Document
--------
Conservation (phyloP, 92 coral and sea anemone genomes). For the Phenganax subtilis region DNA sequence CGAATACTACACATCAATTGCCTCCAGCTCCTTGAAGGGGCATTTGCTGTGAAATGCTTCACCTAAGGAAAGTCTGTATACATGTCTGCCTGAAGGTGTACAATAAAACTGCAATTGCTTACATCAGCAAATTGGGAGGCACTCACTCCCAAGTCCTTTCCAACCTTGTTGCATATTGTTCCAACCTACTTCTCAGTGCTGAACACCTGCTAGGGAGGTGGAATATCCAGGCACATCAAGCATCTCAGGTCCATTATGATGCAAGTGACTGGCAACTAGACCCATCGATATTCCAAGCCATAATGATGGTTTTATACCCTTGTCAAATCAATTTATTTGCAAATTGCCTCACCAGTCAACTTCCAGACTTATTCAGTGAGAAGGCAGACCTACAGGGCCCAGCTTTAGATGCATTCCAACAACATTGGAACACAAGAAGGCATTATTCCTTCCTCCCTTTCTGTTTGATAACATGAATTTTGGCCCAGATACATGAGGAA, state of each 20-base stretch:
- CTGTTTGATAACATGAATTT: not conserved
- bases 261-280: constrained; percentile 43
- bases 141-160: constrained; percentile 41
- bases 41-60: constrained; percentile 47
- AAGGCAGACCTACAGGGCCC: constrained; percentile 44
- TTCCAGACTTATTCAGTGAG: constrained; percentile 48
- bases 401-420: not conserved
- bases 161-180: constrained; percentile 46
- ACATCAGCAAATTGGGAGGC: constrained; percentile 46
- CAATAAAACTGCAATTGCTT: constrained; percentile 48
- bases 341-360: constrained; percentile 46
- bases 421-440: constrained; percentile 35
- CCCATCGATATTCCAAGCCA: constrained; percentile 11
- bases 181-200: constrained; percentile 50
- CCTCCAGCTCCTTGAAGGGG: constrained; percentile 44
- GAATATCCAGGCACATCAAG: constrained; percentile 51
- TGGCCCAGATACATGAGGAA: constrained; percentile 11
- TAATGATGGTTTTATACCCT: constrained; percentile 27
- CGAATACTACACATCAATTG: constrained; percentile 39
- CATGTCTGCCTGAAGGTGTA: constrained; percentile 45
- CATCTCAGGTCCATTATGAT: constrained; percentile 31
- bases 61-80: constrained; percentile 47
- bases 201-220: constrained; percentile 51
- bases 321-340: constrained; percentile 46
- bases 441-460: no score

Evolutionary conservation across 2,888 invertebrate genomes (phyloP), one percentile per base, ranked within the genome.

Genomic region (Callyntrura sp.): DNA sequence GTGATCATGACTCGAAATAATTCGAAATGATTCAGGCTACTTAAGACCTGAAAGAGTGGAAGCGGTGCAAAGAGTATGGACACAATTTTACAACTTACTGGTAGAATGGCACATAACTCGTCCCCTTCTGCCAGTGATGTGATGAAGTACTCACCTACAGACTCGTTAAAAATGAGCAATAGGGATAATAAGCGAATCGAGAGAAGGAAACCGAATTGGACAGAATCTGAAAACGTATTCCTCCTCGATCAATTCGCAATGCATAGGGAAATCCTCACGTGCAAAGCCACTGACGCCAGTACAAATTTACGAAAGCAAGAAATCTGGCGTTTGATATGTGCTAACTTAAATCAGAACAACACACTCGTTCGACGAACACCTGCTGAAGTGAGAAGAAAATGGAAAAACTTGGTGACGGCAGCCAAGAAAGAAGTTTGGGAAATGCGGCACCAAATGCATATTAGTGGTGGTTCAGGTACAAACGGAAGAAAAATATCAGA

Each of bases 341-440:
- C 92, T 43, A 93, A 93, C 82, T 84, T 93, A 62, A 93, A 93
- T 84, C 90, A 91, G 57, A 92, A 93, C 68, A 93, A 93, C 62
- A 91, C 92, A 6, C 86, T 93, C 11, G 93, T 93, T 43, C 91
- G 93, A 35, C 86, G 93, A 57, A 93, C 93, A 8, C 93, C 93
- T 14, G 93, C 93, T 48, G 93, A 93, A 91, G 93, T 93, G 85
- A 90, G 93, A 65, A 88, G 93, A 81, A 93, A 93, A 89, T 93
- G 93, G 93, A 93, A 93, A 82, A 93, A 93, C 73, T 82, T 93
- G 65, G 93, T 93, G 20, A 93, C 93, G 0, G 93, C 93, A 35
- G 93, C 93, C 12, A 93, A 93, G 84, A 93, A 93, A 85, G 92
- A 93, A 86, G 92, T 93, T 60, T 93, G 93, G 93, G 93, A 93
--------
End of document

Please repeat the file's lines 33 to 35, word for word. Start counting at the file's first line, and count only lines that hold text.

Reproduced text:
- G 93, A 35, C 86, G 93, A 57, A 93, C 93, A 8, C 93, C 93
- T 14, G 93, C 93, T 48, G 93, A 93, A 91, G 93, T 93, G 85
- A 90, G 93, A 65, A 88, G 93, A 81, A 93, A 93, A 89, T 93